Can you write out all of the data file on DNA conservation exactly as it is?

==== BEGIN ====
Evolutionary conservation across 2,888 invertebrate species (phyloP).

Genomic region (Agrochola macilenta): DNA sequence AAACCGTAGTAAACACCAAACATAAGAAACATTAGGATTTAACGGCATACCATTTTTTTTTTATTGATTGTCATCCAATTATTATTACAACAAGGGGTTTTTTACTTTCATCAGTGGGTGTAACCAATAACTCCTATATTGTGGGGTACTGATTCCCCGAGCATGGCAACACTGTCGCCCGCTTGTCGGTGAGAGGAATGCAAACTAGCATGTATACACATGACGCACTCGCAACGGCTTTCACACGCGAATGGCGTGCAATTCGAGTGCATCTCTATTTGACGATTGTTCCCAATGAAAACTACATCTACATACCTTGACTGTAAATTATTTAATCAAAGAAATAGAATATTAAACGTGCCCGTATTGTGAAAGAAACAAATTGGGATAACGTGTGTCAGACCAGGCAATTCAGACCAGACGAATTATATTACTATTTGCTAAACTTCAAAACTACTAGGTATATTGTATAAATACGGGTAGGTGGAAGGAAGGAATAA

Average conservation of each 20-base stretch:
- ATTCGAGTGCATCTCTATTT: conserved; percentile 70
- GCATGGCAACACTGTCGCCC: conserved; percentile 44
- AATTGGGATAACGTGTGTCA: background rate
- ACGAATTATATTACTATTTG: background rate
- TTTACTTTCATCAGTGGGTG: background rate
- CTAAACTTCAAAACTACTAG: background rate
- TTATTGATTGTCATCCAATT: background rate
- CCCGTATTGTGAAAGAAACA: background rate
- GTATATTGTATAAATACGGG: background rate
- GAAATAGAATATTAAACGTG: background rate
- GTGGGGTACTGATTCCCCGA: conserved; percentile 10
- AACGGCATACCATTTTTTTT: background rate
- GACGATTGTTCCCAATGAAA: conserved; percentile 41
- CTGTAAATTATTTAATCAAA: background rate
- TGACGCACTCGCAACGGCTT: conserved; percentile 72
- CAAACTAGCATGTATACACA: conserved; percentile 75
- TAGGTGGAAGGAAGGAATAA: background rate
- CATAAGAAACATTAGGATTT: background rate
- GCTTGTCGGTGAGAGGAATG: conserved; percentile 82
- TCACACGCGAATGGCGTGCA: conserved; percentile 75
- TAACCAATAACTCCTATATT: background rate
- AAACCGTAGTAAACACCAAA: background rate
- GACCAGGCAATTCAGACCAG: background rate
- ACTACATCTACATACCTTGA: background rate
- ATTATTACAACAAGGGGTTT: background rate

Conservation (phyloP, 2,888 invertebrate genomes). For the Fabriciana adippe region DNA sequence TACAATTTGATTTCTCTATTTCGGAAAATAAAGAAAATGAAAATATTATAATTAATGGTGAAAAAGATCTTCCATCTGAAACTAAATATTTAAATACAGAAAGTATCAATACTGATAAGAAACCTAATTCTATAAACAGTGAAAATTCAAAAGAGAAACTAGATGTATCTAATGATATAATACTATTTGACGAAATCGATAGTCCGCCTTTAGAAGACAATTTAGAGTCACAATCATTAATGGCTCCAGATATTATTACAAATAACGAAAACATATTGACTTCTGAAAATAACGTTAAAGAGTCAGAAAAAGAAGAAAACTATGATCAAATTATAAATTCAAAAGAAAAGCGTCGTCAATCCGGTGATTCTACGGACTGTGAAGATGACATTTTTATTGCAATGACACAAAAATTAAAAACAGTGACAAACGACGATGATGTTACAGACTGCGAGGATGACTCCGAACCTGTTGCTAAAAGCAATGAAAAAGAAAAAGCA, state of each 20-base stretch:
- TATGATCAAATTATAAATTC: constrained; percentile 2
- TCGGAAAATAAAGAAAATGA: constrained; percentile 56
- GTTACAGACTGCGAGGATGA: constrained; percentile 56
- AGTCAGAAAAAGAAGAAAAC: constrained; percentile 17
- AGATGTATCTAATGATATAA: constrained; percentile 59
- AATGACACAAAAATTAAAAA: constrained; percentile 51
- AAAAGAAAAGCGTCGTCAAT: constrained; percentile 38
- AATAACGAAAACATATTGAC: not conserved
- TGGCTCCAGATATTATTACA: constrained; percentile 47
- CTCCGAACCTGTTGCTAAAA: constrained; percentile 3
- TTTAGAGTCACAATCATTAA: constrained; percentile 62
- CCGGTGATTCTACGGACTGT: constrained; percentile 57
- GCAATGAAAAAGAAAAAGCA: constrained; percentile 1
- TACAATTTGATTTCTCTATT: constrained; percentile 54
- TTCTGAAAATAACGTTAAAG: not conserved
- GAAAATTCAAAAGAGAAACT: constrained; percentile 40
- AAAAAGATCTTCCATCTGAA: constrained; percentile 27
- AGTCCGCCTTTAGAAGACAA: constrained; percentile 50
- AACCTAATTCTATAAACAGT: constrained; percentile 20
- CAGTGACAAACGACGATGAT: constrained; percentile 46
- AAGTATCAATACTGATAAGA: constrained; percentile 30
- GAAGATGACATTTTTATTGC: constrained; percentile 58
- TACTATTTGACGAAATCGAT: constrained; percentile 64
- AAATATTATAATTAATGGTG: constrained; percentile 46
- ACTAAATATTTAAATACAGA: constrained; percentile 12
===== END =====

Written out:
Evolutionary conservation across 2,888 invertebrate species (phyloP).

Genomic region (Agrochola macilenta): DNA sequence AAACCGTAGTAAACACCAAACATAAGAAACATTAGGATTTAACGGCATACCATTTTTTTTTTATTGATTGTCATCCAATTATTATTACAACAAGGGGTTTTTTACTTTCATCAGTGGGTGTAACCAATAACTCCTATATTGTGGGGTACTGATTCCCCGAGCATGGCAACACTGTCGCCCGCTTGTCGGTGAGAGGAATGCAAACTAGCATGTATACACATGACGCACTCGCAACGGCTTTCACACGCGAATGGCGTGCAATTCGAGTGCATCTCTATTTGACGATTGTTCCCAATGAAAACTACATCTACATACCTTGACTGTAAATTATTTAATCAAAGAAATAGAATATTAAACGTGCCCGTATTGTGAAAGAAACAAATTGGGATAACGTGTGTCAGACCAGGCAATTCAGACCAGACGAATTATATTACTATTTGCTAAACTTCAAAACTACTAGGTATATTGTATAAATACGGGTAGGTGGAAGGAAGGAATAA

Average conservation of each 20-base stretch:
- ATTCGAGTGCATCTCTATTT: conserved; percentile 70
- GCATGGCAACACTGTCGCCC: conserved; percentile 44
- AATTGGGATAACGTGTGTCA: background rate
- ACGAATTATATTACTATTTG: background rate
- TTTACTTTCATCAGTGGGTG: background rate
- CTAAACTTCAAAACTACTAG: background rate
- TTATTGATTGTCATCCAATT: background rate
- CCCGTATTGTGAAAGAAACA: background rate
- GTATATTGTATAAATACGGG: background rate
- GAAATAGAATATTAAACGTG: background rate
- GTGGGGTACTGATTCCCCGA: conserved; percentile 10
- AACGGCATACCATTTTTTTT: background rate
- GACGATTGTTCCCAATGAAA: conserved; percentile 41
- CTGTAAATTATTTAATCAAA: background rate
- TGACGCACTCGCAACGGCTT: conserved; percentile 72
- CAAACTAGCATGTATACACA: conserved; percentile 75
- TAGGTGGAAGGAAGGAATAA: background rate
- CATAAGAAACATTAGGATTT: background rate
- GCTTGTCGGTGAGAGGAATG: conserved; percentile 82
- TCACACGCGAATGGCGTGCA: conserved; percentile 75
- TAACCAATAACTCCTATATT: background rate
- AAACCGTAGTAAACACCAAA: background rate
- GACCAGGCAATTCAGACCAG: background rate
- ACTACATCTACATACCTTGA: background rate
- ATTATTACAACAAGGGGTTT: background rate

Conservation (phyloP, 2,888 invertebrate genomes). For the Fabriciana adippe region DNA sequence TACAATTTGATTTCTCTATTTCGGAAAATAAAGAAAATGAAAATATTATAATTAATGGTGAAAAAGATCTTCCATCTGAAACTAAATATTTAAATACAGAAAGTATCAATACTGATAAGAAACCTAATTCTATAAACAGTGAAAATTCAAAAGAGAAACTAGATGTATCTAATGATATAATACTATTTGACGAAATCGATAGTCCGCCTTTAGAAGACAATTTAGAGTCACAATCATTAATGGCTCCAGATATTATTACAAATAACGAAAACATATTGACTTCTGAAAATAACGTTAAAGAGTCAGAAAAAGAAGAAAACTATGATCAAATTATAAATTCAAAAGAAAAGCGTCGTCAATCCGGTGATTCTACGGACTGTGAAGATGACATTTTTATTGCAATGACACAAAAATTAAAAACAGTGACAAACGACGATGATGTTACAGACTGCGAGGATGACTCCGAACCTGTTGCTAAAAGCAATGAAAAAGAAAAAGCA, state of each 20-base stretch:
- TATGATCAAATTATAAATTC: constrained; percentile 2
- TCGGAAAATAAAGAAAATGA: constrained; percentile 56
- GTTACAGACTGCGAGGATGA: constrained; percentile 56
- AGTCAGAAAAAGAAGAAAAC: constrained; percentile 17
- AGATGTATCTAATGATATAA: constrained; percentile 59
- AATGACACAAAAATTAAAAA: constrained; percentile 51
- AAAAGAAAAGCGTCGTCAAT: constrained; percentile 38
- AATAACGAAAACATATTGAC: not conserved
- TGGCTCCAGATATTATTACA: constrained; percentile 47
- CTCCGAACCTGTTGCTAAAA: constrained; percentile 3
- TTTAGAGTCACAATCATTAA: constrained; percentile 62
- CCGGTGATTCTACGGACTGT: constrained; percentile 57
- GCAATGAAAAAGAAAAAGCA: constrained; percentile 1
- TACAATTTGATTTCTCTATT: constrained; percentile 54
- TTCTGAAAATAACGTTAAAG: not conserved
- GAAAATTCAAAAGAGAAACT: constrained; percentile 40
- AAAAAGATCTTCCATCTGAA: constrained; percentile 27
- AGTCCGCCTTTAGAAGACAA: constrained; percentile 50
- AACCTAATTCTATAAACAGT: constrained; percentile 20
- CAGTGACAAACGACGATGAT: constrained; percentile 46
- AAGTATCAATACTGATAAGA: constrained; percentile 30
- GAAGATGACATTTTTATTGC: constrained; percentile 58
- TACTATTTGACGAAATCGAT: constrained; percentile 64
- AAATATTATAATTAATGGTG: constrained; percentile 46
- ACTAAATATTTAAATACAGA: constrained; percentile 12